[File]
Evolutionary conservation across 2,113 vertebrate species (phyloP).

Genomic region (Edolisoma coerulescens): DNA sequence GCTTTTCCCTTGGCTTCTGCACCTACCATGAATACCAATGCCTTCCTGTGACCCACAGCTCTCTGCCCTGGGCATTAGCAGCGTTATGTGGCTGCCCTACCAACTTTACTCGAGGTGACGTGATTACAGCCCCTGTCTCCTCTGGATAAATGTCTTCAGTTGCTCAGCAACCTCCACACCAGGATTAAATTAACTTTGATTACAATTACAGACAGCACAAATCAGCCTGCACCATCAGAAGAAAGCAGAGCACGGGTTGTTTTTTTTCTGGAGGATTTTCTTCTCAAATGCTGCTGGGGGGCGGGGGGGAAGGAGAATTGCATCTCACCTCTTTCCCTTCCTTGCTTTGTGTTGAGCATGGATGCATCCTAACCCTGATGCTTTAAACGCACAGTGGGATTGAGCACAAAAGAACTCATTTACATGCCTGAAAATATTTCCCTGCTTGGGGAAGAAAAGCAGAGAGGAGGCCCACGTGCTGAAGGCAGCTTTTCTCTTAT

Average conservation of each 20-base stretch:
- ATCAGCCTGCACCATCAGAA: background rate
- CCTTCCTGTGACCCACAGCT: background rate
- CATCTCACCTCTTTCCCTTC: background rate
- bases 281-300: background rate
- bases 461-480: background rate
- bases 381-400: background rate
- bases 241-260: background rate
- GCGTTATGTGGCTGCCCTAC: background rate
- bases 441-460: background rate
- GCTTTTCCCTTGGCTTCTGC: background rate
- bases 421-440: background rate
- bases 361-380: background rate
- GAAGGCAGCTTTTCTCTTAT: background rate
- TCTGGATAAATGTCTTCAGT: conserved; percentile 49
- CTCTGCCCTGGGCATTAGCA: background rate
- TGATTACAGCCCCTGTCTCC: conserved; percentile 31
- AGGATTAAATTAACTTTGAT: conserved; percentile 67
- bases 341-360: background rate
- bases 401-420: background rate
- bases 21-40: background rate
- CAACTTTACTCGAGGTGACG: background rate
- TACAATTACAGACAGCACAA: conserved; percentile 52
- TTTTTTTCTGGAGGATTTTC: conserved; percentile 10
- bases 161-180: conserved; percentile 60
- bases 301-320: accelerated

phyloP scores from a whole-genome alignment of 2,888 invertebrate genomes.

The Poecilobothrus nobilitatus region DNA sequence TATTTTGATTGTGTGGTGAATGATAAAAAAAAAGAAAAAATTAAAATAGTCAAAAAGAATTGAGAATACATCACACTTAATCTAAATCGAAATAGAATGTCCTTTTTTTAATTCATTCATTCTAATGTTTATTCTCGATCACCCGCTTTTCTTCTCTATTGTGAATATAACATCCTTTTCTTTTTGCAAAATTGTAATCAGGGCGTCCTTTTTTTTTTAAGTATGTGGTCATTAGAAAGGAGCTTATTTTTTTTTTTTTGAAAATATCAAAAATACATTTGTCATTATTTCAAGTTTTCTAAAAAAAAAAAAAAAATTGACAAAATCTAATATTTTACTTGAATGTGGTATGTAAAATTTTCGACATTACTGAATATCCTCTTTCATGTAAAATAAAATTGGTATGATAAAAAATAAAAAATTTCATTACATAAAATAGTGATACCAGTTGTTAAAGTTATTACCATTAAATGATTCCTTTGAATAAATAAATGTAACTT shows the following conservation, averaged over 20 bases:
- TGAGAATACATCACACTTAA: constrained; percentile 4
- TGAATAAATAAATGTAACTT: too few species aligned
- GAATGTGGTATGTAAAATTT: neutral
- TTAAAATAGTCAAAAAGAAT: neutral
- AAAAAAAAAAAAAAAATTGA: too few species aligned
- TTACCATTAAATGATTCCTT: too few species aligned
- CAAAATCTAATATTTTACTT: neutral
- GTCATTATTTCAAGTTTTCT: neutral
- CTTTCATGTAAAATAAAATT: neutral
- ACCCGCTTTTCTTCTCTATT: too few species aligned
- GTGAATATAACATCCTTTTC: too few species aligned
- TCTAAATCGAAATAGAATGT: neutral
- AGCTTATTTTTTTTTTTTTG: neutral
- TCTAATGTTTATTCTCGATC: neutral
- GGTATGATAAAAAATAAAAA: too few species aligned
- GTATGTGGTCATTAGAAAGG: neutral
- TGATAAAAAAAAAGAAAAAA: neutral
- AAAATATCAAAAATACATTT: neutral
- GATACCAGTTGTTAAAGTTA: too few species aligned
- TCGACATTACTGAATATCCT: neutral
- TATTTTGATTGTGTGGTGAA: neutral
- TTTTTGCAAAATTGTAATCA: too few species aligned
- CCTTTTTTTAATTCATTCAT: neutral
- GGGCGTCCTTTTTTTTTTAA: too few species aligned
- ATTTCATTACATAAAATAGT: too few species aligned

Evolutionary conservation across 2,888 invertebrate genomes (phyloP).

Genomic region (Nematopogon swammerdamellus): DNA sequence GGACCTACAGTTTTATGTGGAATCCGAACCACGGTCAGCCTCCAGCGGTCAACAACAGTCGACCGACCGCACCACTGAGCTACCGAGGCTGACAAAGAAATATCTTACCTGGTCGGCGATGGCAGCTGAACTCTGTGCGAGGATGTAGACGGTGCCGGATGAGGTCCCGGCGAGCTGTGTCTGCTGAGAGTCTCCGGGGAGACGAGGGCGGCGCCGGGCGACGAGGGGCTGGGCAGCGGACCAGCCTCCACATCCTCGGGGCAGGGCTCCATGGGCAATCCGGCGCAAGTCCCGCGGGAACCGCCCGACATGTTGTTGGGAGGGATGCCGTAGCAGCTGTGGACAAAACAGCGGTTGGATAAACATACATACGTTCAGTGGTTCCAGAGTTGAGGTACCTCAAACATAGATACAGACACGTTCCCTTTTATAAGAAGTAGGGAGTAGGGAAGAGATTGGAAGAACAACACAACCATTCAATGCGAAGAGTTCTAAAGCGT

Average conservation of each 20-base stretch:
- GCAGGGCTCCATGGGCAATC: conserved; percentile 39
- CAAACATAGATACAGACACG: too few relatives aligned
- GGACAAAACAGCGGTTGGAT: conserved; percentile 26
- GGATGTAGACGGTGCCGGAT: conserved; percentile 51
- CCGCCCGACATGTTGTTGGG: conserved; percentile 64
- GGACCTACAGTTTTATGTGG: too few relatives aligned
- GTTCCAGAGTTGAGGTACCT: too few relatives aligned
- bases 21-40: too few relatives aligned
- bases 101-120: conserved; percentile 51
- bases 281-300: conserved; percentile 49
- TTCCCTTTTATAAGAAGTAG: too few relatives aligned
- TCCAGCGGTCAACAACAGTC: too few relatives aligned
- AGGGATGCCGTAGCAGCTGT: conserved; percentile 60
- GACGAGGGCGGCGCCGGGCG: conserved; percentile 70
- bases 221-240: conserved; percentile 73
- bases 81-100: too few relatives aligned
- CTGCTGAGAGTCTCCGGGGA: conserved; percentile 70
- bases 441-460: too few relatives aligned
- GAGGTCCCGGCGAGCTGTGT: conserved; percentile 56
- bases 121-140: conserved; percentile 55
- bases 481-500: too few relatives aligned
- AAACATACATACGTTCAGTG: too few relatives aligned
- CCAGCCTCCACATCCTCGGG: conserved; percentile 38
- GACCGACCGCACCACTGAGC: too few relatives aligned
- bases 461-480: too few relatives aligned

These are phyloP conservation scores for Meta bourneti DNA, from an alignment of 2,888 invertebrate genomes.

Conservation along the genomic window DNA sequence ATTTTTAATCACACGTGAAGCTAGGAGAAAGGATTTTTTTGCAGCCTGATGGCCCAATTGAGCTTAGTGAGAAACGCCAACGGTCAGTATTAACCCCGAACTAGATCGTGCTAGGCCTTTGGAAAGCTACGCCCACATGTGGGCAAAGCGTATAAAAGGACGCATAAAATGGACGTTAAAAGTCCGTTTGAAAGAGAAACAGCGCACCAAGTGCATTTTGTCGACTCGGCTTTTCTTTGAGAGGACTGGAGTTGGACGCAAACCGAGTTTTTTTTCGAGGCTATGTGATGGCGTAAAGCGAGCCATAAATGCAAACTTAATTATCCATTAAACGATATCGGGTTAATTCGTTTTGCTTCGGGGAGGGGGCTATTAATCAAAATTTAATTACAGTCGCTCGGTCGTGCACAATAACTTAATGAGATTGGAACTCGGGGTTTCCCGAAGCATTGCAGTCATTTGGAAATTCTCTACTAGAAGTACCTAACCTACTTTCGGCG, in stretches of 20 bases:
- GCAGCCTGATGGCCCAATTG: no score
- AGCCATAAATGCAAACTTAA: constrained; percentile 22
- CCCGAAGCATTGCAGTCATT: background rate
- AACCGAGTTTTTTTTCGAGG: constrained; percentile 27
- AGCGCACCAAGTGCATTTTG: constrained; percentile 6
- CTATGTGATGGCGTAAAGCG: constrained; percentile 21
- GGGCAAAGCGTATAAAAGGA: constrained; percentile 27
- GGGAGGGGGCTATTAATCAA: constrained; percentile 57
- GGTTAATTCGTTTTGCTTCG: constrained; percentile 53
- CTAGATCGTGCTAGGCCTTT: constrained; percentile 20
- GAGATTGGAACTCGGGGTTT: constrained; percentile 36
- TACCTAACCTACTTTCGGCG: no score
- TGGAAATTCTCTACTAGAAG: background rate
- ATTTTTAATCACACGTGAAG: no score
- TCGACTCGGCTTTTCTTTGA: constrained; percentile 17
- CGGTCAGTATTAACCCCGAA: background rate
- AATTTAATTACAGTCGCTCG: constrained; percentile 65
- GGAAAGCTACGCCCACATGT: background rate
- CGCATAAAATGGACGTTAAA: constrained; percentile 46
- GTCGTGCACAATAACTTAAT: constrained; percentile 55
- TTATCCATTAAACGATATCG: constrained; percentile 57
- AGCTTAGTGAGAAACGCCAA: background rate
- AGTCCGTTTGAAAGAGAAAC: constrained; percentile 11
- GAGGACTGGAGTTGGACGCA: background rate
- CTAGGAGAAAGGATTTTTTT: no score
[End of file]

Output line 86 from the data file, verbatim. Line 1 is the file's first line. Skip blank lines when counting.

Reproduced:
- GCAGCCTGATGGCCCAATTG: no score